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Here is my attempt at a solution for a proof about disjoint unions of sets $A$ and $B$. Can you please point out the mistakes? Thank you all.

Let $A$ and $B$ be any set. Prove:

  1. $A$ is the disjoint union of $A\setminus B$ and $A\cap B$
  2. $A\cup B$ is the disjoint union of $A\setminus B$, $A\cap B$, and $B\setminus A$.

Part 1

Suppose $A$ and $B$ are not disjoint. Then,

$$ \{x | x\in A\setminus B\text{ and }x\in A\cap B\} $$

Since $A\subseteq A\setminus B$ and $A\subseteq A\cap B$, $A\setminus B = A\cap B$. So, $A\setminus B\nsubseteq B$, or $A\setminus B\subseteq B^{C}$, and $A\cap B\subseteq B$.

Then, $B\cup B^{C} = \emptyset$, and $A$ and $B$ are disjoint.

Part 2

Suppose $A\cup B$ is not disjoint. Then,

$$ \{x | x\in A\setminus B\text{ and }x\in A\cap B\text{ and }x\in B\setminus A\} $$

$A\setminus B\subseteq B^{C}$, $A\cap B\subseteq A$, $A\cap B\subseteq B$, and $B\setminus A\subseteq A^{C}$. But since $B\cup B^{C} = \emptyset$ and $A\cap A^{C} = \emptyset$, $A\cup B$ is disjoint.

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Each of these questions has two parts. You need to show that the sets on the right are disjoint (which you are attempting to do here) and show that their union is the set on the left. – Austin Mohr Sep 25 '11 at 18:16
up vote 4 down vote accepted

In the first one, $A$ is not a subset of $A\setminus B$, but rather the other way around, that is $A\setminus B\subseteq A$ (Consider $A=\{0,1,2\}$ and $B=\{1\}$ as a counterexample to your statement).

Also $B\cap B^c=\varnothing$, and rather $B\cup B^c$ is everything.

You need to argue, however, $x\in A\setminus B$ then $x\notin B$, therefore $x\notin A\cap B$; and vice versa (that is $x\in A\cap B$ then $x\notin A\setminus B$). Then you need to show that $x\in A$ then either $x\in A\cap B$ or $x\in A\setminus B$ (which really boils down to the fact that either $x\in B$ or $x\notin B$).

In the second one the argument is completely unclear to me. Using the first part you can write $A=(A\setminus B)\cup (A\cap B)$ as a disjoint union, as well to apply the same argument on $B = (B\setminus A)\cup (B\cap A)$.

Now use the fact that $A\setminus B$ and $B\setminus A$ are disjoint to prove that the decomposition of $A\cup B=(A\setminus B)\cup(B\setminus A)\cup (A\cap B)$ is a disjoint union.

Lastly (after the $\LaTeX$ was fixed by cardinal) note that:

$$A\cup B=\{x\mid x\in A\ \mathbf{or}\ x\in B\}$$

While you wrote that this is "$x\in A\setminus B$ and $x\in A\cap B$ and $x\in B\setminus A$" which would be the intersection, which you can prove is empty.

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You are using proof by contradiction unnecessarily. The disjointness arguments are much clearer when done directly. For example, $A \cap B \subseteq B$, and so $A \cap B$ must be disjoint from $A \setminus B$.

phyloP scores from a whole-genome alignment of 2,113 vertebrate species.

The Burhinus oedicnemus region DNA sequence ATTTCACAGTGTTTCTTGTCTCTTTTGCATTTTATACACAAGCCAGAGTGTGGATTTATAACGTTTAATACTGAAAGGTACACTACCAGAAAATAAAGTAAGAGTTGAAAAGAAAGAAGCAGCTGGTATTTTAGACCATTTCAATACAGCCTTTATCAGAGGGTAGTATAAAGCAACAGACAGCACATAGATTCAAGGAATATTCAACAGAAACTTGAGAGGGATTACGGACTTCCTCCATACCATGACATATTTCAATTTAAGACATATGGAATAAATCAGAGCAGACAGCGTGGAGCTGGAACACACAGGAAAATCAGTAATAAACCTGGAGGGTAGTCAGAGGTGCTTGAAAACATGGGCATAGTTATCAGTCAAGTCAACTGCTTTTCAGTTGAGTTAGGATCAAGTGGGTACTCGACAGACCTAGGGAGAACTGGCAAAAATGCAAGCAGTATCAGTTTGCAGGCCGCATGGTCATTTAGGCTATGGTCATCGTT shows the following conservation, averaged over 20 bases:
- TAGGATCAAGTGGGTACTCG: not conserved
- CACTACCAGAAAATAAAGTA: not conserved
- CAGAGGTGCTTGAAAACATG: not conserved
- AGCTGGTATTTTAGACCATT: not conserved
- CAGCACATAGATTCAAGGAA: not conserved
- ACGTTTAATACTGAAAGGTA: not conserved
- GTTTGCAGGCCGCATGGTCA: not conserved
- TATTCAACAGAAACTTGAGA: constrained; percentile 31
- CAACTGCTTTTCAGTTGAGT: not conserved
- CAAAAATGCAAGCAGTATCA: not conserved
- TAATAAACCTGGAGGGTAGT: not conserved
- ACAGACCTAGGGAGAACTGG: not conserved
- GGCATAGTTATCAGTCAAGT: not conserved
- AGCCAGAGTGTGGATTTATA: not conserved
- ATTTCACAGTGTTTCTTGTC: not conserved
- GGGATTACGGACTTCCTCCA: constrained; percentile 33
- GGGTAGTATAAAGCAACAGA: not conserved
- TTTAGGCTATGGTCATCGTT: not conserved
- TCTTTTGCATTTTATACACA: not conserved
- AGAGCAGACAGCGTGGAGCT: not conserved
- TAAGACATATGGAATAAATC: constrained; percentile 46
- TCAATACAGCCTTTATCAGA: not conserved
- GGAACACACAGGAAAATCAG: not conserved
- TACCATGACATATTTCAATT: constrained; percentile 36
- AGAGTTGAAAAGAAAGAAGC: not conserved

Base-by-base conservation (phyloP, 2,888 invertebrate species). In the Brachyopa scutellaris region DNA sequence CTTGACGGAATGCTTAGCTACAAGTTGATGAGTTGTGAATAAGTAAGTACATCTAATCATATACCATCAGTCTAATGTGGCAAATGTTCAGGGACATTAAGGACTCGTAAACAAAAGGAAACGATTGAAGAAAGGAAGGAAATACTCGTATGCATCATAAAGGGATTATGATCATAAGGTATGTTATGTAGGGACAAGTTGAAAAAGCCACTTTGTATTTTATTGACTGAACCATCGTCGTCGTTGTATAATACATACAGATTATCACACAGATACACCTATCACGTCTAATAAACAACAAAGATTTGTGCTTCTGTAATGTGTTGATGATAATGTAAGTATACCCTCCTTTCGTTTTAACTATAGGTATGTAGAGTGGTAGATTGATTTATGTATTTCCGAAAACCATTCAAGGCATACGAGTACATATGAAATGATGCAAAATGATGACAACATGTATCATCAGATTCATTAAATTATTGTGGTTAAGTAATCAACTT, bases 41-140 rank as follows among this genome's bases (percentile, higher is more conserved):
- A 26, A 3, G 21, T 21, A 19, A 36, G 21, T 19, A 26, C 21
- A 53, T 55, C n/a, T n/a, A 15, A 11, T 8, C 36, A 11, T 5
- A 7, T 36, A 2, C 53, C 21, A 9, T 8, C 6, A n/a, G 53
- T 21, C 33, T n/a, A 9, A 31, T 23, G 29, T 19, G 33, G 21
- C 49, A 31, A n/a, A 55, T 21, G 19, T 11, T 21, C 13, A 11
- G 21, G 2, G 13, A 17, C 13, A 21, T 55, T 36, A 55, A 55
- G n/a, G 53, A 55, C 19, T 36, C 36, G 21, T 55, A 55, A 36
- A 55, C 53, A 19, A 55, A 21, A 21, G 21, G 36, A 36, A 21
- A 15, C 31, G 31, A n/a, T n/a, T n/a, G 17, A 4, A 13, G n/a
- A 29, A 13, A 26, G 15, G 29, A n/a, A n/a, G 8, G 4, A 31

For the union, pick any element from $x \in A$. We want to show that it is in either $A \cap B$ or $A \setminus B$. This is a good place to use contradiction. Suppose $x$ is not in one of the sets (say $A \cap B$), since if it is, we are already happy. Since $x$ is an element of $A$ but not an element of $A \cap B$, it follows that $x$ is not an element of $B$. So, $x \in A$ and $x \notin B$, which means precisely that $x \in A \setminus B$.

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Your statements 1. and 2. are so obvious that any "formal proof" actually weakens their credibility.

Ad 1. Any element $x\in A$ either does not belong to $B$ or is an element of $B$ as well.

Ad 2. For any element of $x\in A\cup B$ exactly one of the following is true: $x$ belongs solely either to $A$ or to $B$, or to both of them.

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I completely disagree. Especially in introductory courses it is one of the most important things for a beginner: to actually write formal proofs for "obvious" theorems, and it is also one of the harder things a beginner is facing. – Asaf Karagila Sep 25 '11 at 20:15
@Asaf Karagila: The beginner has to learn to write correct proofs for statements that are not obvious. These proofs should require playing around with the given and the definitions, but should not require ideas out of the blue. – Christian Blatter Sep 27 '11 at 14:16
No one said that the ideas should come out of the blue. I recall the hardest question in my freshman year was to prove from the axioms of the field that $x+0=x$. Not because it wasn't "obvious" but because it wasn't clear what was there the prove and how to approach it. The formal proof, however, made it clear that this is not obvious, and this requires proof. I think that this was one of the stepping stones in my studies when I realized that whatever is not given by definitions is not obvious. – Asaf Karagila Sep 27 '11 at 14:24

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